If the state-sanctioned executions of Mike Brown and Eric Garner highlight the pervasive systemic racism in this country, the resultant protests, racially diverse in their composition, signify a very real and very powerful desire for change. To look out on a sea of unrest, like one of the recent demonstrations all over New York City for example, is to be presented with a poignant yet hopeful tableau – a multiracial and multicultural assemblage that asserts and decries racial injustice, but at the same time contrasts it with united heterogeneity. Ironically these protests were born solely out of the undeniable existence of violent racism in America, yet they demonstrate both possibility and reality of functional and peaceful racial integration.
Or so it would seem. Appearances can be deceiving. Upon closer inspection, it seems the vast majority of white protestors at the Ferguson and Eric Garner demonstrations are operating under the false assumption that these are weed legalization protests.
In Union Square, a large crowd has assembled at dusk.
“Legalize it!” yells a frumpy white lady with her breasts exposed, hanging low and loose from the sides of an old pair of overalls. She then begins to either seize or dance, it’s unclear. Several people move away from her, as she smells bad, and her big, loose, sweaty tits are making contact with those nearby.
In this crowd of hundreds, she’s one of many white people protesting the death of Eric Garner, or at least, mostly protesting the death of Eric Garner, and a little bit protesting the criminalization of marijuana. “It’s both things,” as one white man puts it.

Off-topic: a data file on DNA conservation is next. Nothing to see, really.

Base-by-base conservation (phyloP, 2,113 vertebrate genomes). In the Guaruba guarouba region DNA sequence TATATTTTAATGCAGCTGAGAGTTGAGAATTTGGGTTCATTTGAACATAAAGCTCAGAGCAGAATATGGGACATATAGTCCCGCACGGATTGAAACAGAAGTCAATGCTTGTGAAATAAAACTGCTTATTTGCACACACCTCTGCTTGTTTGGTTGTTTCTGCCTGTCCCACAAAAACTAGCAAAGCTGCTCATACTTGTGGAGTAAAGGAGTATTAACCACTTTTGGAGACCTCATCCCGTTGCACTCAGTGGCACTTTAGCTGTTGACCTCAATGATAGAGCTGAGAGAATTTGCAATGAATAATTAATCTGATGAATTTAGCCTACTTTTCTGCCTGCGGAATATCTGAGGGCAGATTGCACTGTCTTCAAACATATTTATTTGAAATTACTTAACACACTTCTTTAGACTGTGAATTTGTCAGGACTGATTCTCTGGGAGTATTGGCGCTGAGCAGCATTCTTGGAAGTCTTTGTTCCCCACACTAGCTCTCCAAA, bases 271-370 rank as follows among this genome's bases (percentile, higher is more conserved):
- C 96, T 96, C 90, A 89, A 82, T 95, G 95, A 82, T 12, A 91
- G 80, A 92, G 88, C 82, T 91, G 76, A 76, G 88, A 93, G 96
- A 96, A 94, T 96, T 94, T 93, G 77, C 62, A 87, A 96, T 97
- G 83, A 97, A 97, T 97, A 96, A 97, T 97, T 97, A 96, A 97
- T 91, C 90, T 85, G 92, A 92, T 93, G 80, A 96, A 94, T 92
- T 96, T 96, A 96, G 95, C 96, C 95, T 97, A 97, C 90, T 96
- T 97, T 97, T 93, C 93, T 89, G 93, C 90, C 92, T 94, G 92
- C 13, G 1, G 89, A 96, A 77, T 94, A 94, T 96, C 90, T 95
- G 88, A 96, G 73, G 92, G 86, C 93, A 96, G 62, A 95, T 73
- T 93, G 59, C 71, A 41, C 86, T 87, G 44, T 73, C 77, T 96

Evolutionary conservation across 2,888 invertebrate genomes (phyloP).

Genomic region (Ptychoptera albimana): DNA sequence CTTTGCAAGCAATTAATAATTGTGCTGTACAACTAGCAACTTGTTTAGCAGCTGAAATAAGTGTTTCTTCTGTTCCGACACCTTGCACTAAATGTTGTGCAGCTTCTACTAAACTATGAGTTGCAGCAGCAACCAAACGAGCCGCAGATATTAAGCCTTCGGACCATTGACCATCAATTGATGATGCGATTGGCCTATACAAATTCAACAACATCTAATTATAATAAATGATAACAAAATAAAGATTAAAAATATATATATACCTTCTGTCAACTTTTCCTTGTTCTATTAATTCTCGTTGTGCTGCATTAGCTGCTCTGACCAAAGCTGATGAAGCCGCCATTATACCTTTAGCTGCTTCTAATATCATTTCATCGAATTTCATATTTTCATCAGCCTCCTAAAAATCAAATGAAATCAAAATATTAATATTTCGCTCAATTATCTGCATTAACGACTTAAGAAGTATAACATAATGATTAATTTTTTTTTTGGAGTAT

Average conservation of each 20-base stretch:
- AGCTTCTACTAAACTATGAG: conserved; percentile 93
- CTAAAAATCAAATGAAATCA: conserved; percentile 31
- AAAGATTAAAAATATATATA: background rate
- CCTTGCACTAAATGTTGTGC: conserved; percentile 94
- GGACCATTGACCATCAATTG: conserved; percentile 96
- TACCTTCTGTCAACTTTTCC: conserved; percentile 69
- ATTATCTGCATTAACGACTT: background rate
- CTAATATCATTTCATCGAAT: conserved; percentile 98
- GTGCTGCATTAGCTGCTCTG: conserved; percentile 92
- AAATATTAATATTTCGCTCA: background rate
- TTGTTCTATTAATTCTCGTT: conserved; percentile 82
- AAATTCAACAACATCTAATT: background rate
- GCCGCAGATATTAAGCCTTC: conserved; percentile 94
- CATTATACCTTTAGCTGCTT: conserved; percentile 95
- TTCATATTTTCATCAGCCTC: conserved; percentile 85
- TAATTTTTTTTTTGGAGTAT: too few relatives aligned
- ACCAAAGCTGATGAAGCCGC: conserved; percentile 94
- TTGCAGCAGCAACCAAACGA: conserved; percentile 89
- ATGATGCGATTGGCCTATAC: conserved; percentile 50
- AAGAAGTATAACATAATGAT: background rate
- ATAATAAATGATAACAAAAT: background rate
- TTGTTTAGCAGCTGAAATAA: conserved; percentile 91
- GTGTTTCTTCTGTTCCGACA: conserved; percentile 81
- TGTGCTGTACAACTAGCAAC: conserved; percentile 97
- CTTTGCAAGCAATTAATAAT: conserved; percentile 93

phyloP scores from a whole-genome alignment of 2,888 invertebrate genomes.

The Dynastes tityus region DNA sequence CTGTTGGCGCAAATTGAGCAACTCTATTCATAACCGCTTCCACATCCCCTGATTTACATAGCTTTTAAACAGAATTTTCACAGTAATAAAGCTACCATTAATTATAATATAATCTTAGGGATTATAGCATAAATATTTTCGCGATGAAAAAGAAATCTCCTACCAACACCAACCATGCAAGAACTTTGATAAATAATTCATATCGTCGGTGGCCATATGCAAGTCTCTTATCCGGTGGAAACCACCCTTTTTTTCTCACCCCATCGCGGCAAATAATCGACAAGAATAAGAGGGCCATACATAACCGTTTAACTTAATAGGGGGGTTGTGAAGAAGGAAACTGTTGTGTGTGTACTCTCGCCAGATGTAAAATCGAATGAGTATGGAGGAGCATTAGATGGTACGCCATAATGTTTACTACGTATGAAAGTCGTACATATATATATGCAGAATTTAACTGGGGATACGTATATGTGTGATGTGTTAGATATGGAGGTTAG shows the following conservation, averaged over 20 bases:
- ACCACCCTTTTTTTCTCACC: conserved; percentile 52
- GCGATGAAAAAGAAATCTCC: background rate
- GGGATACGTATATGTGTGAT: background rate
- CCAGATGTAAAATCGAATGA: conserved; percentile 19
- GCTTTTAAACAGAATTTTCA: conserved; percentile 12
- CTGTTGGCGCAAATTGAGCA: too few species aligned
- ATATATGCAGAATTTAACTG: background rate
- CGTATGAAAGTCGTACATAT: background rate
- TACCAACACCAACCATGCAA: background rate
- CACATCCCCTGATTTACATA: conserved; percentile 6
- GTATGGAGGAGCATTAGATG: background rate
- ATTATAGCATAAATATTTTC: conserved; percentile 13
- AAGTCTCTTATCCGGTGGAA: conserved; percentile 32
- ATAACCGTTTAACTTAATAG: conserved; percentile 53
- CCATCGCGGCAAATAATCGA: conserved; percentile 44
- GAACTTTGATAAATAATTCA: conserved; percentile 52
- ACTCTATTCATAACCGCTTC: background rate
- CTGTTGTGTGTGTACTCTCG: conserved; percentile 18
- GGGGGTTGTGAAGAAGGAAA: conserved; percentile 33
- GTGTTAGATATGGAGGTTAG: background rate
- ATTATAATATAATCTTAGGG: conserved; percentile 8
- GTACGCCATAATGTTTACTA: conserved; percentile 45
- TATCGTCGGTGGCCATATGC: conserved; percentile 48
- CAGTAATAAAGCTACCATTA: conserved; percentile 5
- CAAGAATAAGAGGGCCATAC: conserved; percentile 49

“Obviously yeah, racism is still a problem,” says a Nordic-looking fellow with a pubey beard that barely masks his face tattoos. He’s sporting a pierced ear gauged to the size of a Gatorade cap. “But the way to stop racism is to bring people together, and you can do that with weed, man. The power of ganja to unite people is …” he’s abruptly cut off, knocked out by a bean bag fired from an officer’s shotgun. Some are aghast, others begin a slow clap.
An austere looking African-American man addresses the crowd with a megaphone, captivating them and commanding their attention. He begins a chant.
“I Can’t Breathe,” the crowd bellows in an intimidating roar. Then, from a few of the unwashed and tattooed white pockets: “Pot Into My Lungs!”
“What… what did those guys just say?” asks a young South Asian man, pointing to one group of white guys with dread locks.
“Oh no. Oh no no no,” a Latino woman answers. “It’s… it’s those white people. The ones that ruined Occupy. They think this is about legalizing weed.”
Several in the crowd begin to mumble. They don’t want them there, but they know there’s no way they’re going to explain to an entitled white person that they’re not allowed to protest.
“Can you tone down all the pot stuff?” One woman pleads with the potwhites. They begin to argue, the white man asserts the relevancy of his big cardboard “420 Rules” sign.
This scene isn’t specific or unique. Across the country, #BlackLivesMatter demonstrations are being overrun by well-meaning but ultimately divisive whites with ulterior motives. Even if they aren’t taking over the conversation, they are certainly annoying everyone with their glowsticks and drum circles.
At a protest in Portland, a pasty dolt, identifying himself as Rainbow Element, tells a crowd that society is post-racial, and if we really want to see “true peace” we need to embrace the doctrines of Burning Man. He then enumerates the industrial and extra-medicinal uses of hemp before trailing off on a tangent about how we all used to be stars.
“At the end of the day, Eric Garner would still be alive if they weren’t trying to arrest him for selling marijuana,” he says.
“It was untaxed cigarettes,” interjects a defeated minority.
“Yeah that means weed, bro.”
At the fringes of the mob, the predominantly white police force looks on, smiling. Luckily for them, today, the other kind of racism will be doing all the work.